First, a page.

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Home · Blog · Blog : Asylum Law and Female Genital Mutilation: Recent Developments
Female asylum law

Female genital mutilation (FGM) is a term encompassing a wide range of procedures that involve the removal or alteration of a woman’s genitalia. The federal courts and the Board of Immigration Appeals (BIA) have classified FGM as a form of persecution, a showing of which can act as a basis for a successful asylum claim. However, recent developments in this area of law have created a split between the federal courts and the BIA over the treatment of applicants who have already been inflicted with FGM. The federal courts that have addressed this issue currently treat a past infliction of FGM as a basis for a well-founded fear of persecution. The BIA, on the other hand, has rejected this position, arguing that FGM is a one-time procedure, and that once inflicted, an applicant will not be persecuted with FGM again, and thus cannot act as a basis for an asylum application.” 

Asylum is a form of relief provided to applications who qualify to be refugees. In order to do so, the applicants need to establish that they have a genuine and well-founded fear of persecution in their home country either due to race, religion, and nationality, membership in a social group or political opinions. The claim for asylum is evaluated on these three elements:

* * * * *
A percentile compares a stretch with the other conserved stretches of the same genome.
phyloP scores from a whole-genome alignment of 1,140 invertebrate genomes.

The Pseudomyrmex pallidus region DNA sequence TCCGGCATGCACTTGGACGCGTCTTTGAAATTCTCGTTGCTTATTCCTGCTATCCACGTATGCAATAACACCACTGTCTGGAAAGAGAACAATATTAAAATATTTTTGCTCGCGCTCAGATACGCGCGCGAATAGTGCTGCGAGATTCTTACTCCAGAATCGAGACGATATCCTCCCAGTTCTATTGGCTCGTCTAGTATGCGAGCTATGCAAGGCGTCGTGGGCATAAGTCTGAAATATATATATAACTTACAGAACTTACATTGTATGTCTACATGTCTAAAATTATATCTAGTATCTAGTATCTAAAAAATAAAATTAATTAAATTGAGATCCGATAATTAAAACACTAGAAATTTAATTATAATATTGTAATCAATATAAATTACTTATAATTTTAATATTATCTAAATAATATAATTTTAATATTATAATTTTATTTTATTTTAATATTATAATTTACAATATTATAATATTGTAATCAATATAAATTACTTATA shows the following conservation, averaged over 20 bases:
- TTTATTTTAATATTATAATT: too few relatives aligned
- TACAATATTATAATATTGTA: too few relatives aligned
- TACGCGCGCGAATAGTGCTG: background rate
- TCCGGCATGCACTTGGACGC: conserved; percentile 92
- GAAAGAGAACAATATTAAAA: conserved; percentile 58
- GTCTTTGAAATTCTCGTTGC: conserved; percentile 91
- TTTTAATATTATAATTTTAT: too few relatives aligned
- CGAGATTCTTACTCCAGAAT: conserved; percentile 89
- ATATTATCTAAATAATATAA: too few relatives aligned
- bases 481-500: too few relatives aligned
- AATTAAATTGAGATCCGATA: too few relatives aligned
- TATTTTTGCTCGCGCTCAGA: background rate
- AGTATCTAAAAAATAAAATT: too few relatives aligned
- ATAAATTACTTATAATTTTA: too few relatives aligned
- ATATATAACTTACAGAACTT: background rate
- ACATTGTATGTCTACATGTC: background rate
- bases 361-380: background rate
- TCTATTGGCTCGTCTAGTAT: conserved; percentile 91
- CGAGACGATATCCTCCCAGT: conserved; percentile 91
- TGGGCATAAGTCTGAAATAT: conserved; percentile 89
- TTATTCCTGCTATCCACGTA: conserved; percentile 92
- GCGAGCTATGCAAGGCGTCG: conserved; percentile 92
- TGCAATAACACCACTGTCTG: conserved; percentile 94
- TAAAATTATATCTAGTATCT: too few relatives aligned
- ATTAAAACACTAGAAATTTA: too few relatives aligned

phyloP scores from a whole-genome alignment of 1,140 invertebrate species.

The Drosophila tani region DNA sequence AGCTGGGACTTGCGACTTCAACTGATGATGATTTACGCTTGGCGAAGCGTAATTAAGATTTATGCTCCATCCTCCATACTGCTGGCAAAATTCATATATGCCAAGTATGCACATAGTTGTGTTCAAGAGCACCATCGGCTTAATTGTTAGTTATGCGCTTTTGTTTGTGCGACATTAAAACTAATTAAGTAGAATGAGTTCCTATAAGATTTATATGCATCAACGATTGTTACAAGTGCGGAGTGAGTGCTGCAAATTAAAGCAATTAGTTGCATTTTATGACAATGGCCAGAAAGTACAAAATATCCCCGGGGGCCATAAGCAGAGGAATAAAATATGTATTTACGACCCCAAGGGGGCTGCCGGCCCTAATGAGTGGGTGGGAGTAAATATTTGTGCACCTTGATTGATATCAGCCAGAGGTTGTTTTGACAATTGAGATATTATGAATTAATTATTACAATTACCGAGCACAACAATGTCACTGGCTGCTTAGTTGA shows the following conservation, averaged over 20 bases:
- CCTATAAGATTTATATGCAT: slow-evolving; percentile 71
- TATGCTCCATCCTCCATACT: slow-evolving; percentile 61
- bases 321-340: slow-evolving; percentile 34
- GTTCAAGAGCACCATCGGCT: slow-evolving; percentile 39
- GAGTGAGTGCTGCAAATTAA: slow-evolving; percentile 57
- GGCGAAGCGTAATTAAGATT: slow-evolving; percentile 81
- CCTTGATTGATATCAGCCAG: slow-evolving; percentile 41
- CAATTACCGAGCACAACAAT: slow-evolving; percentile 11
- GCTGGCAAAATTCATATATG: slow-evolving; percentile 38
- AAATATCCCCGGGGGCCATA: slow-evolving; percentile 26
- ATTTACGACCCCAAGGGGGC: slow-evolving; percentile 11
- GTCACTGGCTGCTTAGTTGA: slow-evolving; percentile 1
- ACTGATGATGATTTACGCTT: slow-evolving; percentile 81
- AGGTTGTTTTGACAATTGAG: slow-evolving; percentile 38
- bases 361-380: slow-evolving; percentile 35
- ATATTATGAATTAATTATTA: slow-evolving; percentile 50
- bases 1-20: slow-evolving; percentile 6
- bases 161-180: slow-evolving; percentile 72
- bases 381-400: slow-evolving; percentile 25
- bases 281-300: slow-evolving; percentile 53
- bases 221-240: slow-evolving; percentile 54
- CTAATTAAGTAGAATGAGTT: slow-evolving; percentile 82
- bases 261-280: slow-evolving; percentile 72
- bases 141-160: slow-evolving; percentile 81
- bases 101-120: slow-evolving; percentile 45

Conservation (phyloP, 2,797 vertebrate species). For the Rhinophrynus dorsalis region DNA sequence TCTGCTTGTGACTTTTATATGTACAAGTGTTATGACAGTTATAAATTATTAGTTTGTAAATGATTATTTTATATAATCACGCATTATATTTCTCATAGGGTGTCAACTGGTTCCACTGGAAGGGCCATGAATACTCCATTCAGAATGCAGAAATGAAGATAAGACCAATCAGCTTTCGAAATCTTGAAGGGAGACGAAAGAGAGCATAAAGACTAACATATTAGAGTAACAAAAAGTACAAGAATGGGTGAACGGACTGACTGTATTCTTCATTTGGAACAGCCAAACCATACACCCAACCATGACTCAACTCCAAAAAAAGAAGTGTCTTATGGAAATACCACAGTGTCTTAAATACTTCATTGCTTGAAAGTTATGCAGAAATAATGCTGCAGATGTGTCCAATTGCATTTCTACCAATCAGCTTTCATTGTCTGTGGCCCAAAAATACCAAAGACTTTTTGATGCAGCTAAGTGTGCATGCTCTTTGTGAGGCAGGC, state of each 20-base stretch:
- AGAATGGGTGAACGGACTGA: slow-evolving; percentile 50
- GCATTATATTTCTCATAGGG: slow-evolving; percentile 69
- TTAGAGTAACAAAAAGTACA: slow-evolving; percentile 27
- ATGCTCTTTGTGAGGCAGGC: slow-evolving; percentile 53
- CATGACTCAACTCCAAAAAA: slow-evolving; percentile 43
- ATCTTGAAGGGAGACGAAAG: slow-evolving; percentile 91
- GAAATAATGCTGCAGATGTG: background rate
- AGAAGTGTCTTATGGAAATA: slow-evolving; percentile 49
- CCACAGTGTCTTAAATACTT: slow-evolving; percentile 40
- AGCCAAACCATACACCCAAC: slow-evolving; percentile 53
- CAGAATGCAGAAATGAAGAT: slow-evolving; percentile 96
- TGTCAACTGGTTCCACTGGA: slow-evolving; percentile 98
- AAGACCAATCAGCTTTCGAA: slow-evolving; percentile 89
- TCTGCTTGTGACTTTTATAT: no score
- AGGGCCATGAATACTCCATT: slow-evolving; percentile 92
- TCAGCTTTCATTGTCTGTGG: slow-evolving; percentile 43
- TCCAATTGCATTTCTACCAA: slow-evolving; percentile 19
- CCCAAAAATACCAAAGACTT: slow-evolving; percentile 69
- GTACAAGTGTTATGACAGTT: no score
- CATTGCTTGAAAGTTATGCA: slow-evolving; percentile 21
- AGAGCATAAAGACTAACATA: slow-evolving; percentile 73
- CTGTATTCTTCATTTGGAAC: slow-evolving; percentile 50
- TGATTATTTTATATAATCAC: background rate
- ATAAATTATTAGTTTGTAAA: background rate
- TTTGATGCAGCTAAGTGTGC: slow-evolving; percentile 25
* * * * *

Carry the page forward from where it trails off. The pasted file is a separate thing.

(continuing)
1. proof of persecution
  2. proof of membership in a race, nationality, religion, social group or political opinion.
  3. proof that the fear is on account of this membership

As far as FMG is concerned, it is important to remember that gender alone is not sufficient grounds to get an asylum. However, a formulation of a social group has been used in an FGM asylum claim where the applicant is “opposed to FGM who belong to an ethnic group that practices FGM.”

Therefore, if a female is applying for an FGM asylum claim, she needs to show the following:

  1. she is a female
  2. she belongs to a particular ethnic group
  3. that ethnic group practices FGM.

Most federal circuits and the BIA recognize FGM as a form of persecution and consider it as a form of sexual oppression and male domination and exploitation. FGM is used to overcome the sexual characteristics of young women. However, the BIA does not recognize a past infliction of FGM as sufficient grounds of a fear of persecution. This stand is based on the fact that FGM is a one-time procedure and once performed, an application cannot be persecuted with it again therefore there is no cause for future persecution on the basis of FGM. Therefore, applicants who have already suffered FGM are likely to have their asylum claim rejected.

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